Yellow ironweed grows statewide in moist, lowland woods and along streams. The plant is similar in appearance to white crownbeard, but it produces numerous ragged, yellow flowers. Stems of these plants are still green and tender in late October, and have a pithy core that can hold a lot of moisture–key factors in frost flower formation. Plants that already have died and turned dry and brittle before the first hard freeze will not produce any frost flowers.

Weedy fencerows, stream banks, roadside ditches, city weed lots, weedy gardens and moist, open woodlands all are potential frost flower sites. Because high plant moisture content and exposure to sudden hard freezes produce the most abundant frost flowers, low-lying Ozark "frost hollers" are prime locations.

The Conservation Department’s wildlife habitat restoration efforts include increasing field edges and restoring many native plant species. This has the happy side benefit of providing more opportunities to find frost flowers. Missouri’s Conservation Atlas provides detailed maps to all Conservation Department areas.

While on early morning quail hunts, I have found many frost flowers at Fiery Fork Conservation Area in Camden County, Lead Mine Conservation Area in Dallas County, Mule Shoe Conservation Area in Hickory County and the Harry S Truman Reservoir Wildlife Management Lands, which spread over several counties in west-central Missouri.

Frost flowers have a brief life span so early morning is the best time to find them. The first rays of the sun soften their delicate edges and, well before noon, they melt completely. Only on the coldest fall days, in the most shady and sheltered spots, will frost flowers last more than a few hours. The good news is that they often form again, even on the same plants, with successive hard freezes until all of the moisture is finally driven from the stems.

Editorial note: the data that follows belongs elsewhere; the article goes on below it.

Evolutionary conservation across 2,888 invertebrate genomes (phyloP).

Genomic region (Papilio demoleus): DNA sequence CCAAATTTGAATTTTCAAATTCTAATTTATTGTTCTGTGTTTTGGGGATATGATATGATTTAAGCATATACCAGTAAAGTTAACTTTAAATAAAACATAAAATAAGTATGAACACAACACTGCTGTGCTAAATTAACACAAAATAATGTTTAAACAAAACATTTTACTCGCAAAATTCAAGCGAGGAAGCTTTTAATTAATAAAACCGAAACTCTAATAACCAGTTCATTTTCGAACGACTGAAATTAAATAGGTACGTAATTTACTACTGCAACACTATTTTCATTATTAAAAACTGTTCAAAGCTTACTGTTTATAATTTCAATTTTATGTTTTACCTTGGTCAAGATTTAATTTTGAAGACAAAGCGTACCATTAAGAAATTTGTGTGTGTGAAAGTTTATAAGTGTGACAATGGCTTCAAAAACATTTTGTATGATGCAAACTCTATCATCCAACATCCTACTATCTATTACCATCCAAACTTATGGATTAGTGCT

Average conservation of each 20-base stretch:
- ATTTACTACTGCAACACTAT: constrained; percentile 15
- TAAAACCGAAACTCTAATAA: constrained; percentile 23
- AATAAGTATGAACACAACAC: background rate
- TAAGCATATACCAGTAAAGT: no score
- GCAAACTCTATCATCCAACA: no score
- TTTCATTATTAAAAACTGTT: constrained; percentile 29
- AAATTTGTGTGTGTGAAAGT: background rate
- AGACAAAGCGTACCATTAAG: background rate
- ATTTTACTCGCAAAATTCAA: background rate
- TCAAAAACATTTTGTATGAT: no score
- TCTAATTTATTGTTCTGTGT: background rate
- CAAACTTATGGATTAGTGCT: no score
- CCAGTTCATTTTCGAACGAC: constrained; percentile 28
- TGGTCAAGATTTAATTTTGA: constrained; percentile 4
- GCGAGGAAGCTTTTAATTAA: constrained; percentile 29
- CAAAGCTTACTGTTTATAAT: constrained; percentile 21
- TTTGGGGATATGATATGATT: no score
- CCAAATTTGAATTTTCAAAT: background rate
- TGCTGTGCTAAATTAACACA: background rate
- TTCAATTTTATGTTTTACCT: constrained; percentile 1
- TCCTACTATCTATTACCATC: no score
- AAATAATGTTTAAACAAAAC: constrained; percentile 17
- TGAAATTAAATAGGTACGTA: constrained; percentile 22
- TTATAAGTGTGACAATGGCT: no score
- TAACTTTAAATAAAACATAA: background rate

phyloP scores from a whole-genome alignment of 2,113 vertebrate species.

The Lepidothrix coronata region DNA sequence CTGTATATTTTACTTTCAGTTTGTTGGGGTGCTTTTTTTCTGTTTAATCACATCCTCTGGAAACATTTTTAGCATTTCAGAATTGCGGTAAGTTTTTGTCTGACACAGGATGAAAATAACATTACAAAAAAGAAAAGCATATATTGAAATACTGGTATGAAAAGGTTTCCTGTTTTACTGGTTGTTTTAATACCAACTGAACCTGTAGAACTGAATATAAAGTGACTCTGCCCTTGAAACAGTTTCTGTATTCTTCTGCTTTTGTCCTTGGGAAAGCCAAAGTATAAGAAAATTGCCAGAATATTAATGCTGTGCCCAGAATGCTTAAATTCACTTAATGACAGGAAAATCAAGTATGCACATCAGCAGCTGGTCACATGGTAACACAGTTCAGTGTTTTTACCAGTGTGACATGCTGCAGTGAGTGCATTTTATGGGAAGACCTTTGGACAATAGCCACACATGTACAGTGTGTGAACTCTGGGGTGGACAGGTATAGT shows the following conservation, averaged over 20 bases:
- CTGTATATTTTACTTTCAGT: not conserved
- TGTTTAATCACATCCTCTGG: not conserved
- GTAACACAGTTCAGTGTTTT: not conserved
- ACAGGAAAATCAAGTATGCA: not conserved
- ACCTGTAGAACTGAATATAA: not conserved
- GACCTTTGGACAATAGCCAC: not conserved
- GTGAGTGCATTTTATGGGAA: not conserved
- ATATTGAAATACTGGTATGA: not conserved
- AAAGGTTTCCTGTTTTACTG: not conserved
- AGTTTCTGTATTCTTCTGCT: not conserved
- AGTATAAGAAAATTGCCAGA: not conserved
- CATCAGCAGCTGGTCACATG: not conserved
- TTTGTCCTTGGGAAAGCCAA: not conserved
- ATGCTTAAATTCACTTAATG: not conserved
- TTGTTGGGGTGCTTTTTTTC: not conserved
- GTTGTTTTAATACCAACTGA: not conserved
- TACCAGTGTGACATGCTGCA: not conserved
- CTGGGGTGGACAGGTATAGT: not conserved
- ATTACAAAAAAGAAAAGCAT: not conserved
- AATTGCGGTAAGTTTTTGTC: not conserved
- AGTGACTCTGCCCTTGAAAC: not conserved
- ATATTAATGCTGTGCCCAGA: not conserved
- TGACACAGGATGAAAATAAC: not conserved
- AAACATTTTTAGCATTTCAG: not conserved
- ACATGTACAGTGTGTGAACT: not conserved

Just like fall foliage color, predicting frost flower formation is an inexact science. On the average, frost flowers begin forming in Missouri with the first hard freeze in late September or October, continuing through late November or early December.

Warm wet autumns, like we had in the flood year of 1993, produce especially lush, abundant foliage. An early hard freeze in central Missouri that year caused spectacular frost flowers to form four and five feet high on weed stems.

Conversely, dry fall weather means little moisture in the plant stalks. Under such conditions, frost flowers tend to take shape only at the base of the stem in chubby little petal cups. Unusually mild winters, like the El Nino winter of 1997, may cause frost flowers to form as late as February.

From a distance of several feet, the "average" frost flower looks like a thick, milky spider web or a carelessly discarded white foam coffee cup. You can often spot them while driving along roads with narrow shoulders and unmowed rights-of-way. Find a safe place to park and ask for landowner permission before taking a closer look. Remember to look in your own garden or in that patch of weeds behind the garage early on frosty fall mornings. Frost flowers can bloom in the most delightfully unpredictable places.

When I was a little girl, I found my first frost flowers in an abandoned woodlot. Since no one ever ventured there but me, I just knew the ice blossoms scattered across the forest floor had to be the work of elves and fairies. On frosty Ozark mornings, I choose to believe the fairies are still at work

This Issue's Staff

Editor - Tom Cwynar
Managing Editor - Bryan Hendricks
Art Editor - Dickson Stauffer
Designer - Tracy Ritter
Artist - Dave Besenger
Artist - Mark Raithel
Photographer - Jim Rathert
Photographer - Cliff White
Staff Writer - Jim Low
Staff Writer - Joan McKee
Composition - Libby Bode Block
Circulation - Bertha Bainer